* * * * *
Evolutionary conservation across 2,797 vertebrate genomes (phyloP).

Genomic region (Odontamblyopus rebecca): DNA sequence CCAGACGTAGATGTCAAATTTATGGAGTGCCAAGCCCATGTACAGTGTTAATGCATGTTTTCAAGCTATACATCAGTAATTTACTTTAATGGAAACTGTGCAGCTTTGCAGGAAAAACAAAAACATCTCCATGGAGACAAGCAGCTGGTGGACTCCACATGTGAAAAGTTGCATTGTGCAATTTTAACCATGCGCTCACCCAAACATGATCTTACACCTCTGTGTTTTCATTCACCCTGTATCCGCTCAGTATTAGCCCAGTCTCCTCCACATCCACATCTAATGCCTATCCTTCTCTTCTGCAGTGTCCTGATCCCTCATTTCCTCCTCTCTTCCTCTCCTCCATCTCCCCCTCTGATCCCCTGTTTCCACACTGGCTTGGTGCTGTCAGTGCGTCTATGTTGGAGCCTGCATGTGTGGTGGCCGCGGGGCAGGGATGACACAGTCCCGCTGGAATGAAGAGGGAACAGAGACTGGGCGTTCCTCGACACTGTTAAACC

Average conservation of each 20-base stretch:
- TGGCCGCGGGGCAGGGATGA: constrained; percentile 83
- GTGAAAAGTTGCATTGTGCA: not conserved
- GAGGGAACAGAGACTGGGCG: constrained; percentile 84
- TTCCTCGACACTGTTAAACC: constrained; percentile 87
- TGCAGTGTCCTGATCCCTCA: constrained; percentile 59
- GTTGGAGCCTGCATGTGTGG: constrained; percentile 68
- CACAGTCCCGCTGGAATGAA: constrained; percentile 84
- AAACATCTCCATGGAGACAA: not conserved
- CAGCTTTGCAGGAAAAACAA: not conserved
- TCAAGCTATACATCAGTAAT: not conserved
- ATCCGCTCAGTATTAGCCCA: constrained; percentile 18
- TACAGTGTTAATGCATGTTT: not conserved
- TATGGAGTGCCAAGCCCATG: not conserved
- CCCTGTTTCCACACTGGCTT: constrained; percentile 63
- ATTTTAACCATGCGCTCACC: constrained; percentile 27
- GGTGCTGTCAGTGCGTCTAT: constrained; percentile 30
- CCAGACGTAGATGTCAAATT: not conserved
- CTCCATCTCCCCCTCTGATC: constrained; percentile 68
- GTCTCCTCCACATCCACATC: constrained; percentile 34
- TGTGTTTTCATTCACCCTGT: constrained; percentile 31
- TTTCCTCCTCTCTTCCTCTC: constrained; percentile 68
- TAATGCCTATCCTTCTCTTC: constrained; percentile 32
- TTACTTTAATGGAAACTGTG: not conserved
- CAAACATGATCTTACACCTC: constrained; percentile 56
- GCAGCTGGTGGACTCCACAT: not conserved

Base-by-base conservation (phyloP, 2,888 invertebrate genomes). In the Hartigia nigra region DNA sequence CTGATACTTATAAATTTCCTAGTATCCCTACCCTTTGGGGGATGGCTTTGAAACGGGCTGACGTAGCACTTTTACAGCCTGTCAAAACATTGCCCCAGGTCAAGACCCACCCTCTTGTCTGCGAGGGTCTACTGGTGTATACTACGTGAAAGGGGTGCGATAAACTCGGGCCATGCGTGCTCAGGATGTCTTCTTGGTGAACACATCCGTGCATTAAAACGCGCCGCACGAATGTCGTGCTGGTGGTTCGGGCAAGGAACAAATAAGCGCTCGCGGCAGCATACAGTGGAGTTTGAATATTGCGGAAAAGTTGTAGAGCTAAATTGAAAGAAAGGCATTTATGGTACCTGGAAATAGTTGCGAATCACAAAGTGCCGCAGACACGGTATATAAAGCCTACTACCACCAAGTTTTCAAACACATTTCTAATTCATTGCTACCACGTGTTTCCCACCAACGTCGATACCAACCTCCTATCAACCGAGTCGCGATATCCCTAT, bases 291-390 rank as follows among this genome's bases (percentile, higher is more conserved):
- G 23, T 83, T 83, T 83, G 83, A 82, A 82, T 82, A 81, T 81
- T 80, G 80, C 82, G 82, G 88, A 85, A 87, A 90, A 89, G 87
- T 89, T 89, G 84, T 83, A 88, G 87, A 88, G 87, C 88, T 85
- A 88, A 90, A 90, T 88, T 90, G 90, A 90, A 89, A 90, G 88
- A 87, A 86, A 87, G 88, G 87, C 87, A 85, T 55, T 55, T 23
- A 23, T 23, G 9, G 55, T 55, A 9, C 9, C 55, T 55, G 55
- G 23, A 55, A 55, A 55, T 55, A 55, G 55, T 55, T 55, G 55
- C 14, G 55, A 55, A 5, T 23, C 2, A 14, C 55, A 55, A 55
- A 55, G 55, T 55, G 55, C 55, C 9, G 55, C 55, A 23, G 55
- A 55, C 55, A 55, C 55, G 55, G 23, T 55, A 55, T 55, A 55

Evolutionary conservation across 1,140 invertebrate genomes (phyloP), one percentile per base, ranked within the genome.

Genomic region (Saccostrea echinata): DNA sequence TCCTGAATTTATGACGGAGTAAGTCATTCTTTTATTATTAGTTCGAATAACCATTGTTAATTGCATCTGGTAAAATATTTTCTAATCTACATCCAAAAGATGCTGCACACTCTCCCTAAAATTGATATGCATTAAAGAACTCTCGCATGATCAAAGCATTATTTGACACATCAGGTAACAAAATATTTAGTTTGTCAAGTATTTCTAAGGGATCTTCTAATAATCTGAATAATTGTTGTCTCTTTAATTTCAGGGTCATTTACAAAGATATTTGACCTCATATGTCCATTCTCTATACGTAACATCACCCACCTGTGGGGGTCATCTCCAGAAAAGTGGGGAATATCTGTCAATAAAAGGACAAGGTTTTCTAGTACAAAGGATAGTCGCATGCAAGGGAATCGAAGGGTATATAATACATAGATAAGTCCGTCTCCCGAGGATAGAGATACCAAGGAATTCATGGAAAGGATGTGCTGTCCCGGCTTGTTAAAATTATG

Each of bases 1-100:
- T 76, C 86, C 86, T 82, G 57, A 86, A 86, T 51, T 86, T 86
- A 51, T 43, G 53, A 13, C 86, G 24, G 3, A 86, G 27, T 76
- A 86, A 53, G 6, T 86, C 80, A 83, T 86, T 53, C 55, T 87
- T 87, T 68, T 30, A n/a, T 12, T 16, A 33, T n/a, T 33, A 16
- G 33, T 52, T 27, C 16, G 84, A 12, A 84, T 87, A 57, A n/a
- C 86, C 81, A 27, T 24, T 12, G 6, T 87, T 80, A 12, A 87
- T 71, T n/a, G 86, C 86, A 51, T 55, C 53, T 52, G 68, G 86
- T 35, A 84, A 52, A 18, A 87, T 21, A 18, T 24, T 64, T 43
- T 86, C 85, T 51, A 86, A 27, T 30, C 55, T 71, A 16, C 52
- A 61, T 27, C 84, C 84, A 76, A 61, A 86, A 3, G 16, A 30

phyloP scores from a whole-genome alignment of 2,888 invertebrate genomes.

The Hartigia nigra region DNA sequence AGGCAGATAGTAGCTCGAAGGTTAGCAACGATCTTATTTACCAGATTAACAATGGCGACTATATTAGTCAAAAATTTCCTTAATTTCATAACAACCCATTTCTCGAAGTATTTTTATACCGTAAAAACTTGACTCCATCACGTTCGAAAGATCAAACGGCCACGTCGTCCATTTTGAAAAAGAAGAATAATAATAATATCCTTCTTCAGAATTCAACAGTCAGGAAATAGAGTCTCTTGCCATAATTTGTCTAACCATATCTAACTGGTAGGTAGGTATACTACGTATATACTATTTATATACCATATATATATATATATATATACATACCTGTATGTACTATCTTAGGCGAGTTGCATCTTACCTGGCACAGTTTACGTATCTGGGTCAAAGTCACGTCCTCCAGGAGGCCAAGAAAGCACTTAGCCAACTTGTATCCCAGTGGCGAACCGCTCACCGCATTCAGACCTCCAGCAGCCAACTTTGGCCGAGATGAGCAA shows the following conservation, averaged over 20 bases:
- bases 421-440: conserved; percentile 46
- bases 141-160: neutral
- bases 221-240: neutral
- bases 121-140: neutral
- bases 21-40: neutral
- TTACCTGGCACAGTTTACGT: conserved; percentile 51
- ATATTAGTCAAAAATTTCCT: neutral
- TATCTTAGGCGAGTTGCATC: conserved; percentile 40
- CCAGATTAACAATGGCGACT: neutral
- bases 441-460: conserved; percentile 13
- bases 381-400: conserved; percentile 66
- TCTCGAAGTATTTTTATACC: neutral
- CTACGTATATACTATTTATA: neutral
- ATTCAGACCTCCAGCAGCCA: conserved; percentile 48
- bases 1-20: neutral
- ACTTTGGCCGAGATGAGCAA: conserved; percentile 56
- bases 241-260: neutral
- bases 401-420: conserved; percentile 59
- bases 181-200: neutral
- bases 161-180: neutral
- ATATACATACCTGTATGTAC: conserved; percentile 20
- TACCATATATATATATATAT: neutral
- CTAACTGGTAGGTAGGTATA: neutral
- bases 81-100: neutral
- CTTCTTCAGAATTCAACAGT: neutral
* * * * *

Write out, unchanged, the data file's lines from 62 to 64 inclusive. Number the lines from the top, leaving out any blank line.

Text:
- TATCTTAGGCGAGTTGCATC: conserved; percentile 40
- CCAGATTAACAATGGCGACT: neutral
- bases 441-460: conserved; percentile 13